Walleye eggs are collected and fertilized on-site in the spring at state lakes and rivers. The fertilized eggs are then transferred to the hatchery.
Saugeye are a hybrid produced by fertilizing female walleye eggs with male sauger sperm. To produce saugeye, walleye eggs are collected in the spring from state lakes. At the hatchery, the eggs are fertilized using sauger that are collected from the Ohio River and held at the hatchery. After three weeks in incubation jars, walleye and saugeye fry hatch into rearing troughs where their yolk sac provides nutrition for the first week of life. Once they absorb their yolk sac, fry are transferred to outdoor ponds where they feed on plankton (microscopic animals). After 30 - 40 days in hatchery ponds, fingerlings are stocked into inland lakes.
Yellow perch reproduce naturally in hatchery ponds by laying their eggs on submerged trees. After hatching, fry feed on zooplankton until they reach about two inches in length, at which time they are stocked into Ohio lakes. To increase the amount of food available to walleye, saugeye, and yellow perch fry, hatchery ponds are fertilized to promote growth of plankton.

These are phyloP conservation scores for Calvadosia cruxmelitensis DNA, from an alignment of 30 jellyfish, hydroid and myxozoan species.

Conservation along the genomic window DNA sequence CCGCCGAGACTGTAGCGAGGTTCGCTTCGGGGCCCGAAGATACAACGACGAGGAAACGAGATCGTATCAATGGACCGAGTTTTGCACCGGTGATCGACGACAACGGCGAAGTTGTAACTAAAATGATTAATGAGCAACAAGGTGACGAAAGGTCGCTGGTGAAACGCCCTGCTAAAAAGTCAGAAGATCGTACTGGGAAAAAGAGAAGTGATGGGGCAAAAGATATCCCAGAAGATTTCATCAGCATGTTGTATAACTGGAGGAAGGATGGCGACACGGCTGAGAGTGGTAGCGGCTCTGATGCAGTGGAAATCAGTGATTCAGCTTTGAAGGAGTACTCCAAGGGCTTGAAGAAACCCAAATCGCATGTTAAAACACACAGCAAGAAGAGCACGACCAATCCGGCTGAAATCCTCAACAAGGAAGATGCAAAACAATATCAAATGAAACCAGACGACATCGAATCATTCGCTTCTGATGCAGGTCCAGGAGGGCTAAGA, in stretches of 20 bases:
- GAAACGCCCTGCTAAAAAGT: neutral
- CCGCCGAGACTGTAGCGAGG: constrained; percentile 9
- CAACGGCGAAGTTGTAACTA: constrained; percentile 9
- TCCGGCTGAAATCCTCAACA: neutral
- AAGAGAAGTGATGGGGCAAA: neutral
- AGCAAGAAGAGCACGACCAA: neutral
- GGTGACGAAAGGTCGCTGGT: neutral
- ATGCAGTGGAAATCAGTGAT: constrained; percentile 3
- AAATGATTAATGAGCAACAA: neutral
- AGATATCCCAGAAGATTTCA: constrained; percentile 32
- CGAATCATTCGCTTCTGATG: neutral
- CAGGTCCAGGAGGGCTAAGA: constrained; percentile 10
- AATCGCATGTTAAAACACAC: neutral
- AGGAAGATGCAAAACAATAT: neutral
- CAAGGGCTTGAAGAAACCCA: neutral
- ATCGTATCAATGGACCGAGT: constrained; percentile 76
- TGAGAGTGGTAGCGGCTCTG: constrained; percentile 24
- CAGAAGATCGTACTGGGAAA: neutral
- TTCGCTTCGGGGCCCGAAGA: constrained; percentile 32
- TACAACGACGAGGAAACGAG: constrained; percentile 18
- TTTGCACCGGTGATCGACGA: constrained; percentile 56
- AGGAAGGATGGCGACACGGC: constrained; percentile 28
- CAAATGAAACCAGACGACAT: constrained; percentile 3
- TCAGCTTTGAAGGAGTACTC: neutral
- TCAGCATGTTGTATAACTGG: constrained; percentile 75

Largemouth bass breeding adults are stocked into hatchery ponds that have gravel-spawning beds. Once the water temperature approaches 65°F in the spring, these bass will spawn. After hatching, the fry are collected and transferred to ponds (without adults) at a rate of 15,000 per acre. Adult fathead minnows are often stocked in these ponds before the bass fry, and the minnow fry produced are then available to the bass as food. By fall, the bass will be three to five inches and ready to be stocked into public fishing lakes being rehabilitated.
Bluegill breeding adults are stocked in hatchery ponds in the spring. These fish will spawn from late spring through mid-summer. The newly hatched bluegill feed on zooplankton and aquatic insects throughout the summer. By fall, they have reached a length of two to three inches and are ready to be stocked into public fishing lakes being rehabilitated.
Channel catfish production starts in the summer using adult breeders kept at the hatchery. Adult fish deposit their eggs in 10-gallon containers placed on the bottoms of the hatchery ponds. The eggs are then brought indoors for incubation, and hatch in about a week. The newly hatched catfish are then placed in hatchery ponds and fed a formulated diet until they are about 12 inches in length (yearlings). In the fall, channel catfish are stocked into selected lakes throughout Ohio.
What is raised previous